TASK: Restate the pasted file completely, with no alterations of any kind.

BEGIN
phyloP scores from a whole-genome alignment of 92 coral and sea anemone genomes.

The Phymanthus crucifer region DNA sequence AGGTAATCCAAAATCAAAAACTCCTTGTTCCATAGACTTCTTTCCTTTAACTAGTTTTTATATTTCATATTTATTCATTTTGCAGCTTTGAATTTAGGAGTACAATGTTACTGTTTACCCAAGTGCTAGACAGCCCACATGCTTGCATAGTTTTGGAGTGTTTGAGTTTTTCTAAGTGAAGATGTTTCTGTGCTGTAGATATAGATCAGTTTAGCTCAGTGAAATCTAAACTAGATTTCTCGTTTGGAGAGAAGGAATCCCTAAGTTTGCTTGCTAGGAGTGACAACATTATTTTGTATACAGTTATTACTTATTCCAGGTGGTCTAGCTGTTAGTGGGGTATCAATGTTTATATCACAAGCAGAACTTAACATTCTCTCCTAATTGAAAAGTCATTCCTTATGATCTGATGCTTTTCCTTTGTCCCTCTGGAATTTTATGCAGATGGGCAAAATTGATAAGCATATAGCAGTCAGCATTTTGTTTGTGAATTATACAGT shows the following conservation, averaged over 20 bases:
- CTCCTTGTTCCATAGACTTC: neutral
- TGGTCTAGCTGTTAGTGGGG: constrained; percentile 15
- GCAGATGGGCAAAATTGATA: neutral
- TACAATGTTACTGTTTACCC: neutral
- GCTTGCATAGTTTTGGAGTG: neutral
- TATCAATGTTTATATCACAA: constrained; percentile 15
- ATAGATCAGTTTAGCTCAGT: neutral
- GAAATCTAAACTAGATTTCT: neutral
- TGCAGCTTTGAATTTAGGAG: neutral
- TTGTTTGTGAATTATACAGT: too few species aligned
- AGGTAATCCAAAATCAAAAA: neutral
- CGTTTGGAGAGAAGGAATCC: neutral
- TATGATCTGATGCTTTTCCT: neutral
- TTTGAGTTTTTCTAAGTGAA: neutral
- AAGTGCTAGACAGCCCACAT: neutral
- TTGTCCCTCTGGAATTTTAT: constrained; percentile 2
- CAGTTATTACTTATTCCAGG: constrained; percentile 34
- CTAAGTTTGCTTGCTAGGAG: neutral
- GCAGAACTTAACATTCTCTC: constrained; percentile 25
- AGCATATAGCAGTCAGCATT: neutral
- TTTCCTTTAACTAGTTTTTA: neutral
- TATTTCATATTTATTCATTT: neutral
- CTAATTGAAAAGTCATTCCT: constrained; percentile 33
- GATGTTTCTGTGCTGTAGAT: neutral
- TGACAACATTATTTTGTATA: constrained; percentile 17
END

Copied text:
phyloP scores from a whole-genome alignment of 92 coral and sea anemone genomes.

The Phymanthus crucifer region DNA sequence AGGTAATCCAAAATCAAAAACTCCTTGTTCCATAGACTTCTTTCCTTTAACTAGTTTTTATATTTCATATTTATTCATTTTGCAGCTTTGAATTTAGGAGTACAATGTTACTGTTTACCCAAGTGCTAGACAGCCCACATGCTTGCATAGTTTTGGAGTGTTTGAGTTTTTCTAAGTGAAGATGTTTCTGTGCTGTAGATATAGATCAGTTTAGCTCAGTGAAATCTAAACTAGATTTCTCGTTTGGAGAGAAGGAATCCCTAAGTTTGCTTGCTAGGAGTGACAACATTATTTTGTATACAGTTATTACTTATTCCAGGTGGTCTAGCTGTTAGTGGGGTATCAATGTTTATATCACAAGCAGAACTTAACATTCTCTCCTAATTGAAAAGTCATTCCTTATGATCTGATGCTTTTCCTTTGTCCCTCTGGAATTTTATGCAGATGGGCAAAATTGATAAGCATATAGCAGTCAGCATTTTGTTTGTGAATTATACAGT shows the following conservation, averaged over 20 bases:
- CTCCTTGTTCCATAGACTTC: neutral
- TGGTCTAGCTGTTAGTGGGG: constrained; percentile 15
- GCAGATGGGCAAAATTGATA: neutral
- TACAATGTTACTGTTTACCC: neutral
- GCTTGCATAGTTTTGGAGTG: neutral
- TATCAATGTTTATATCACAA: constrained; percentile 15
- ATAGATCAGTTTAGCTCAGT: neutral
- GAAATCTAAACTAGATTTCT: neutral
- TGCAGCTTTGAATTTAGGAG: neutral
- TTGTTTGTGAATTATACAGT: too few species aligned
- AGGTAATCCAAAATCAAAAA: neutral
- CGTTTGGAGAGAAGGAATCC: neutral
- TATGATCTGATGCTTTTCCT: neutral
- TTTGAGTTTTTCTAAGTGAA: neutral
- AAGTGCTAGACAGCCCACAT: neutral
- TTGTCCCTCTGGAATTTTAT: constrained; percentile 2
- CAGTTATTACTTATTCCAGG: constrained; percentile 34
- CTAAGTTTGCTTGCTAGGAG: neutral
- GCAGAACTTAACATTCTCTC: constrained; percentile 25
- AGCATATAGCAGTCAGCATT: neutral
- TTTCCTTTAACTAGTTTTTA: neutral
- TATTTCATATTTATTCATTT: neutral
- CTAATTGAAAAGTCATTCCT: constrained; percentile 33
- GATGTTTCTGTGCTGTAGAT: neutral
- TGACAACATTATTTTGTATA: constrained; percentile 17